You finish up a bit of shopping in Angel, realise that you’re now too hungry to go home and make food so step forward… the Angelic Sunday roast lunch! Along with the full English breakfast, the pub lunch is one of the cornerstones of the British eating experience. A Sunday roast is perhaps the cornerstone. Regular readers will have heard all about the Full English and how it should be hard to get wrong. On the other hand, pub lunch quality can be a bit variable.
Delayed from 2020, the Euros pan-European football tournament had just started so the inside of the pub was a bit noisy. Also, it was a sunny day so one of the nicely shaded outdoor picnic tables was in order.
So, what to order?
As it was a Sunday, a classic roast was tempting, despite the high temperatures perhaps suggesting something less heavy.
If I was a little unsure re the roast, what swung it for me was the offer of extra potatoes and gravy for free! A roast stands and falls by the quality of the roast potatoes. They should be crispy and crunchy on the outside as well as soft and maybe even a little bit creamy on the inside. They should also be plentiful. The Angelic ticked all these boxes. There are often vegetarian options but if meat is your thing, then there was a choice between lamb shank or chicken. The chicken that I ordered came in fillets that were nicely seasoned if a little tough and was certainly not served “on the bone” as per the menu above. The Yorkshire pudding was a little pale, though made a serviceable container for the gravy, of which there was plenty.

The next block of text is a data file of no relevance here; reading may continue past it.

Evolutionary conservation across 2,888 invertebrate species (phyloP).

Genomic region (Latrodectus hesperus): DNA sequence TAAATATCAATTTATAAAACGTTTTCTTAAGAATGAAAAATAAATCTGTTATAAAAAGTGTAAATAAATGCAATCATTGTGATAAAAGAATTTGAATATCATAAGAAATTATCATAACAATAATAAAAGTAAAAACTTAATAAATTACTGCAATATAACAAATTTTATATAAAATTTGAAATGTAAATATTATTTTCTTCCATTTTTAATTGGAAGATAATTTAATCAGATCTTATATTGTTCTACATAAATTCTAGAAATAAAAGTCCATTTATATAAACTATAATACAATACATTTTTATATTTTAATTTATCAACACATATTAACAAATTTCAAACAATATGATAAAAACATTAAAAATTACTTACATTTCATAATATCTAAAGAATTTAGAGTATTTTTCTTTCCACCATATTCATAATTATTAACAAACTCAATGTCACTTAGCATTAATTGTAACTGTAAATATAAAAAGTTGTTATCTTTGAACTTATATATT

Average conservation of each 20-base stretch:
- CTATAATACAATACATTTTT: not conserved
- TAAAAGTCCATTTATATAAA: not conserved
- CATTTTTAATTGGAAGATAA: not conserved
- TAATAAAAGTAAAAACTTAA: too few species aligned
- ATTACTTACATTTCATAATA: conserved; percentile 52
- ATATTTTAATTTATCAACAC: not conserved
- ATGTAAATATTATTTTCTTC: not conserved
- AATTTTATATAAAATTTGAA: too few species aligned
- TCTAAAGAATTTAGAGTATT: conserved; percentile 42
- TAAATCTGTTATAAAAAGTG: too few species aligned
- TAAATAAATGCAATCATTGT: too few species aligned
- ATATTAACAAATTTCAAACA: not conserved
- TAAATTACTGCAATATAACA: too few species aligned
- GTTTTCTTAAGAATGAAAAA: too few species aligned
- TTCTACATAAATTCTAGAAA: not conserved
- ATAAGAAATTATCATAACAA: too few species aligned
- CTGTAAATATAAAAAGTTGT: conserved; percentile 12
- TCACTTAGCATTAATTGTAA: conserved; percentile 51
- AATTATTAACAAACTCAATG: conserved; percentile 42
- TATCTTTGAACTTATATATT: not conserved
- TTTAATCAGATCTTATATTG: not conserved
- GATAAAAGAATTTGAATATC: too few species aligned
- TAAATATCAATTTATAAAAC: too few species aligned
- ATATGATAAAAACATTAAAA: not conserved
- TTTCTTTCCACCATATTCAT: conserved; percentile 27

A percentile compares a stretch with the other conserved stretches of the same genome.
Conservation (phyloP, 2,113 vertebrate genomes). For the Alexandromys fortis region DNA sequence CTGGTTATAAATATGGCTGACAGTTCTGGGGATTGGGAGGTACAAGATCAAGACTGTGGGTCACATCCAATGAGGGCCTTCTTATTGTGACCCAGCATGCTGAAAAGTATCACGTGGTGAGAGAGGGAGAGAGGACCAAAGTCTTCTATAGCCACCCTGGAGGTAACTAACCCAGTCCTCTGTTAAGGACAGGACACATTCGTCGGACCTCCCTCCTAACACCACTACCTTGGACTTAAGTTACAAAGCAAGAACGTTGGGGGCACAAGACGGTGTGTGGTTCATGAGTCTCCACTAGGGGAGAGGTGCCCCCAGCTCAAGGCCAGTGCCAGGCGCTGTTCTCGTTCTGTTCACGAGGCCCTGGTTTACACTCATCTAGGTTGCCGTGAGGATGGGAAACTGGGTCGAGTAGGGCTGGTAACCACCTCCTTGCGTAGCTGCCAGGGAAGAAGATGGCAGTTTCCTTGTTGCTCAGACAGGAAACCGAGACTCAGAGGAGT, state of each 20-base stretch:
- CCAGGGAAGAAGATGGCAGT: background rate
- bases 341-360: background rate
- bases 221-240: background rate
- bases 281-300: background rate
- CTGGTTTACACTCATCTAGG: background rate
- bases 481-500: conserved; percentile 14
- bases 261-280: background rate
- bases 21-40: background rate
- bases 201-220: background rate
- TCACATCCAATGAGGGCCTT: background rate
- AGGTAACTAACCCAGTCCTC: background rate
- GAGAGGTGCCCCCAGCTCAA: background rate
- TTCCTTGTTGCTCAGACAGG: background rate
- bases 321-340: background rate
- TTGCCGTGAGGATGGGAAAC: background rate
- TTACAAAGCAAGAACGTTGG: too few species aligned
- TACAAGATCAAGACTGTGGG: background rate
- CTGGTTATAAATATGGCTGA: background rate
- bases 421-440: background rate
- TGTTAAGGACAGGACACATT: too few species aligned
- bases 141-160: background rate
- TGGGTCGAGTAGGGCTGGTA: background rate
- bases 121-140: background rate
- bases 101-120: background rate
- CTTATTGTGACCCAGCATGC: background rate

Despite it being his first day on roast duty, our Italian server was super helpful and happy to make multiple trips back to the kitchen to get answers to our pernickety questions.
Scampi and chips
My dining companion had one of those other pub favourites – scampi and chips:
I’m English born and bred but I’ve generally failed to grasp what scampi actually is. Seems that in most countries, scampi means the peeled tail of virtually any kind of prawn but in the UK it refers to the meat of just one special prawn: the langoustine. To further confuse matters, it can also known as the Dublin Bay Prawn. In some quarters it is termed a Norway lobster but I think that might oversell the humble British scampi… I mean, would you deep-fry lobster?
Tartare sauce complemented the crispy-coated seafood and chips nicely. The garden peas sadly appeared to be from a can rather than frozen, but otherwise a decent pub classic.
As an ale drinker, I was happy with the selection on offer and the one I chose washed down the meal well. The drinks menu is extensive and there are plenty of fancy gin options.
Other clientele – locals enjoying a natter at their regular boozer, including pint-sized dog, and a holidaying family stopping for a bite to eat whilst Dad caught the footie.
The toilets were a sight to behold! Descend to the basement, past an indoor fountain and experience the medieval-themed convenience, complete with audio from cult favourite TV show ‘Blackadder’.